S: 
And before we jump too far into the details, how does this then do you think relates to why people are often very hesitant to accept acknowledgment? How does our brain get in the way of that? Because it seems on the surface like wouldn’t everybody want to feel good? Wouldn’t that make us feel good? Why wouldn’t we want to take it in? But I’m guessing there’s an element around that barrier.

A:   
Yes. Yeah, very much so. There are about, I would say a small handful say five-ish, really key fundamental bottom line processes that you need to understand about your mind to really unlock more of a clear understanding of how it might be working both for and against your own best interest. And one of those key things is that our minds really crave consistency and simplicity. And it wants to understand the world in the most, like, the easiest, most straightforward way possible. And that’s great. That’s adaptive a lot of the time. But where it’s not and we think about consistency, our minds look for consistency between things that we already, and I’m going to throw air quotes around this “know” about ourselves and things that we already believe about ourselves. One key, and this isn’t the whole story, but one key reason why it can be very difficult to accept a compliment or recognition from someone else is if you don’t at your core believe that what that person is saying is true about you.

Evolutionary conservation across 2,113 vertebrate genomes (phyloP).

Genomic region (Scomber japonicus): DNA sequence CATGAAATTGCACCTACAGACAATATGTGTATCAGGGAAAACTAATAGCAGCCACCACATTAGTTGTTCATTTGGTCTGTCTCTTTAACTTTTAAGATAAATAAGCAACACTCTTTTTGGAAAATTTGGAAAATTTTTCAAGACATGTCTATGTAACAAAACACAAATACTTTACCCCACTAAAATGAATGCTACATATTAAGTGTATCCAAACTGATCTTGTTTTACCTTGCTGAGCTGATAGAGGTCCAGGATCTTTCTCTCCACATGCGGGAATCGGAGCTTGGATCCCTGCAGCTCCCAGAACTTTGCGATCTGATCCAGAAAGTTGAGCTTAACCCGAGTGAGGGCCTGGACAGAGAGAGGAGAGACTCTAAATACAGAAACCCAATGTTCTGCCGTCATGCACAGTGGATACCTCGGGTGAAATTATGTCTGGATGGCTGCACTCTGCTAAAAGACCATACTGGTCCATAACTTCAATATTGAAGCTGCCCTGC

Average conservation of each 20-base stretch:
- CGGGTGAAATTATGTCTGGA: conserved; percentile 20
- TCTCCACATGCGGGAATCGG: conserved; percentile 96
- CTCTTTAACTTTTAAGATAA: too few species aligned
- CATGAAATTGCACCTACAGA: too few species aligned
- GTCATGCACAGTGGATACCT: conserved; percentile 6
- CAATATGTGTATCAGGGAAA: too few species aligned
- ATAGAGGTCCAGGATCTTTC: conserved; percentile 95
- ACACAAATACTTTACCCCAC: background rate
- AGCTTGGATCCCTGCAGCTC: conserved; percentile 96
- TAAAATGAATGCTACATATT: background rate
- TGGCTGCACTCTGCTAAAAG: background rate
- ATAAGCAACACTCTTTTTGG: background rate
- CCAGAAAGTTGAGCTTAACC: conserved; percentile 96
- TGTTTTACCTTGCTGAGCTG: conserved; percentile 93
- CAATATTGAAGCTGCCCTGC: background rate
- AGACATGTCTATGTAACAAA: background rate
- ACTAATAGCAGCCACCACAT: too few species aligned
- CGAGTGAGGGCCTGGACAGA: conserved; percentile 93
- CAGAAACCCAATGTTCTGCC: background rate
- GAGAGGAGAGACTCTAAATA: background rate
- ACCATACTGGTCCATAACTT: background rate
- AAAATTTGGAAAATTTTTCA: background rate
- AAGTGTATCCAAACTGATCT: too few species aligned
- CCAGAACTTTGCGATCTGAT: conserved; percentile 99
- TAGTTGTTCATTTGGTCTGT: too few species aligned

A:       
If you don’t believe that your ability really is exceptional in that way, or what you did really was out of the ordinary or went above and beyond, if you don’t believe that your mind is going to crave simplicity, crave consistency and it’s going to start throwing you thoughts and emotions that start to contradict what that person is saying. So that can be something as simple as you’ve probably experienced that yuck feeling when you’re like, Oh God, I mean man, that just didn’t, I don’t know. I don’t know if that…?